Two very thought-provoking links this week about how the brain works, and a rethinking of my creative “home turf,” journalism.
1. Mind Hacks reports on a brief but interesting piece on NPR about a blind man who has visual hallucinations.
The person in question lost his sight due to hereditary sight-loss, but has Charles Bonnet syndrome, a condition characterized by playful visual hallucinations and (perhaps even more striking) a complete awareness that one is hallucinating.
I had not heard of this syndrome but I plan to do a little digging on it, as I think the situation raises all sorts of interesting questions related to how large a role intention plays in creative imagination (since these visual phenomena are not being produced via intentional extension of the will, yet appear to be a very rich synthesis of previous cognitive input).
2. Cognitive Daily is conducting a little quiz about what colors people associate with short musical clips.
Readers have until Feb. 8 to take the quiz. I was entertained by the notion of trying to “test” this whole notion, but I’m even more tickled by how vehemently the blog’s readers are debating the validity of the test. To me, the subjectivity of color and music seems obvious, but it would be interesting to see how much cultural or ethnic correlation influences the pairings. The blog will report their findings once the test results are tallied.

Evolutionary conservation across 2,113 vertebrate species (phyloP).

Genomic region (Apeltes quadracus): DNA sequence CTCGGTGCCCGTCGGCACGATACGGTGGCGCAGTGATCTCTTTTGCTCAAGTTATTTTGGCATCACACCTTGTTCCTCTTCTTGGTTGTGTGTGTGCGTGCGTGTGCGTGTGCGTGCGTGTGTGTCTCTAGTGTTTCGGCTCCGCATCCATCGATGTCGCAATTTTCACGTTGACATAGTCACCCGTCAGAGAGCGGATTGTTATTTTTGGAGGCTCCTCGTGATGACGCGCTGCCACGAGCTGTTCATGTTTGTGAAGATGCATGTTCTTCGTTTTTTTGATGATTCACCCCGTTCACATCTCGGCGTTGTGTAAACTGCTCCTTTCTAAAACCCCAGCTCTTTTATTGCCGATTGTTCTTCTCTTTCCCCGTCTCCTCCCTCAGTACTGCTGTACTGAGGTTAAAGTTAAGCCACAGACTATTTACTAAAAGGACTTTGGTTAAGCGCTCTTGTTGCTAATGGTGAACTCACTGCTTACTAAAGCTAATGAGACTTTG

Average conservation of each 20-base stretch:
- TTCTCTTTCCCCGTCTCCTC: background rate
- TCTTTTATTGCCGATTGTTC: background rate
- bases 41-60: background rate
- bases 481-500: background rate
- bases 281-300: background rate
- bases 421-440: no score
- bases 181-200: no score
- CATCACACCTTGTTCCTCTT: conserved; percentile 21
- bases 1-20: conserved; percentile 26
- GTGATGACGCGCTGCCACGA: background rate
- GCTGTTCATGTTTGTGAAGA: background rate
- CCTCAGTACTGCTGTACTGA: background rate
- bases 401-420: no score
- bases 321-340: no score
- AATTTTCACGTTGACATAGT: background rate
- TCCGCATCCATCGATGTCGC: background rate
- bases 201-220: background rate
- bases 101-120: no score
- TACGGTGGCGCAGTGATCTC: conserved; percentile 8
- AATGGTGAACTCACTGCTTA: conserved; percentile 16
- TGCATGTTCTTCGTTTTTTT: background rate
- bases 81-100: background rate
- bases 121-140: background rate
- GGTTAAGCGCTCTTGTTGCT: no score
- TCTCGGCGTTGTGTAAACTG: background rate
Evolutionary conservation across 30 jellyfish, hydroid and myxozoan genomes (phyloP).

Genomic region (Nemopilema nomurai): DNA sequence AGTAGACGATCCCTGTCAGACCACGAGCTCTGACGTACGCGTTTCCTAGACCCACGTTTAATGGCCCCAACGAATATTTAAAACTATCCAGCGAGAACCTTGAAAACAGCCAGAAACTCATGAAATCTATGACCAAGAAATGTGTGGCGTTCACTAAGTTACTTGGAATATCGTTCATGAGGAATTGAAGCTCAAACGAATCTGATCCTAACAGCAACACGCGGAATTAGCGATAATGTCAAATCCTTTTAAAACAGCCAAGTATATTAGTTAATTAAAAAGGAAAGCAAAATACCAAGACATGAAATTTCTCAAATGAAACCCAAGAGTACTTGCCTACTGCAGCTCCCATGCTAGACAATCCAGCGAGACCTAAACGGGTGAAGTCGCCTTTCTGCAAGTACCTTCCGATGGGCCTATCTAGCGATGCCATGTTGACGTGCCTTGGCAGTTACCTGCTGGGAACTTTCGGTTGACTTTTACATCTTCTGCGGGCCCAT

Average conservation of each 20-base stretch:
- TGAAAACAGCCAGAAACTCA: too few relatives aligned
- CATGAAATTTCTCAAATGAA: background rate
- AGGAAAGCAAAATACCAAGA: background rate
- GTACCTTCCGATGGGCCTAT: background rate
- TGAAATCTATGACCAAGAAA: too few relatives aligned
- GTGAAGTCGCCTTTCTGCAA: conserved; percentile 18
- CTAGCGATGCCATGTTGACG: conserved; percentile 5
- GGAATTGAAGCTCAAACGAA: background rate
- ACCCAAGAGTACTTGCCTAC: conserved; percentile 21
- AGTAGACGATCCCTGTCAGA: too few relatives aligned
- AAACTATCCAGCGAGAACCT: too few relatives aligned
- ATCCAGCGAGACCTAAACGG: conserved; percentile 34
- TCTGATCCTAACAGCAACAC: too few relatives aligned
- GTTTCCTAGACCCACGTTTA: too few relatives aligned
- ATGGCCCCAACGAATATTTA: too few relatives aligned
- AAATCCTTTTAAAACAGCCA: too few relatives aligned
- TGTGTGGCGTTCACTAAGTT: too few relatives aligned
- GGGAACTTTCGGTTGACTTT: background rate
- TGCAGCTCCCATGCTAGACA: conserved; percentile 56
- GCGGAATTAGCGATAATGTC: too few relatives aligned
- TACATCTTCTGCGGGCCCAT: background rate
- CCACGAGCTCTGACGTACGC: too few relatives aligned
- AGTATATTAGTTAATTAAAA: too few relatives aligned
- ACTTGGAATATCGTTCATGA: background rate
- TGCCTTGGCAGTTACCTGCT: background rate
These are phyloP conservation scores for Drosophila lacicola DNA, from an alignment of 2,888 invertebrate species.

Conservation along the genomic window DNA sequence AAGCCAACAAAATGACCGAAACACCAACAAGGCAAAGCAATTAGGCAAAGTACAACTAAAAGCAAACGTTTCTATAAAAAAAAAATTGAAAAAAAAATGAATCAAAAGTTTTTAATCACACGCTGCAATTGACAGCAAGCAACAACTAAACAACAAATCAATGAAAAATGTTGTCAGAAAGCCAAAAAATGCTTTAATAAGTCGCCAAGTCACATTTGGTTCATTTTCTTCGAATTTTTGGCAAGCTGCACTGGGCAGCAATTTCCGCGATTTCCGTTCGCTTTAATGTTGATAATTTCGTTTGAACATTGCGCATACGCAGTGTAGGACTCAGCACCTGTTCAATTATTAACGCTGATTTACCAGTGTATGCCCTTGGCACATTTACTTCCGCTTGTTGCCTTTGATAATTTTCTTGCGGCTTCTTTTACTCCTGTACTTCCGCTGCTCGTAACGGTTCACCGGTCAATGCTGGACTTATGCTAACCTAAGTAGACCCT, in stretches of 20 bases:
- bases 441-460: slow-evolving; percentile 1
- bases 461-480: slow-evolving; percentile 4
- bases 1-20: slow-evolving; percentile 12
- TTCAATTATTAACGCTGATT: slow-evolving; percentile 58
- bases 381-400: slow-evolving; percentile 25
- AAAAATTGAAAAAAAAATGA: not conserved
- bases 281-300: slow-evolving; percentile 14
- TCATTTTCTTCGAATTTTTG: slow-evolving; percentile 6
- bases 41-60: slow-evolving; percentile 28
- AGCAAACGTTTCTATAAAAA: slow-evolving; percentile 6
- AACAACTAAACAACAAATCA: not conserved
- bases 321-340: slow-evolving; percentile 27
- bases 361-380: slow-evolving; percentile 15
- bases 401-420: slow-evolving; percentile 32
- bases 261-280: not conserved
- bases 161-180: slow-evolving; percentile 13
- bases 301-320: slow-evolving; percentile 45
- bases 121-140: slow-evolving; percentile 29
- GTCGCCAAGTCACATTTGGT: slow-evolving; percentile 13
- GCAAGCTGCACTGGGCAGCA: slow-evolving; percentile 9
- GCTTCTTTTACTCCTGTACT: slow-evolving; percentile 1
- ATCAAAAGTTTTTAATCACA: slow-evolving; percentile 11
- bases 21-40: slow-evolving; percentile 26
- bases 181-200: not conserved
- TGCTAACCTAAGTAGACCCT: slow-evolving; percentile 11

3. Doc Searls has posted a provocative piece on the Linux Journal site, “Journalism in a world of open code and open self-education.”
The piece asks questions I often wonder about: how can a discipline formed out of beign the expert “info-gatherer” survive in a public square (that would be the Internet) that is most clearly characterized at this point by equal participation, information sharing, and what Searls calls “the gift economy.”
“Think about the differences between stories and facts. Between generating interest and pursuing knowledge. Between grabbing attention and building out what we know. Then think about the connections between the freedom to build code and the freedom to inform one’s self and others. Because the former is a model for the latter.”
His post raises far more questions than it answers, but the question of where the participatory ethic of Web 2.0 is taking us is omnipresent, in the arts (think Flickr, YouTube, blogs like this one) as much anywhere else.
It’s interesting to see this question being raised from the programming side of the house. Journalists as a group seem frightened of this change, but I maintain that we stand to gain more than we’ll lose from this transformation of the way we communicate with one another.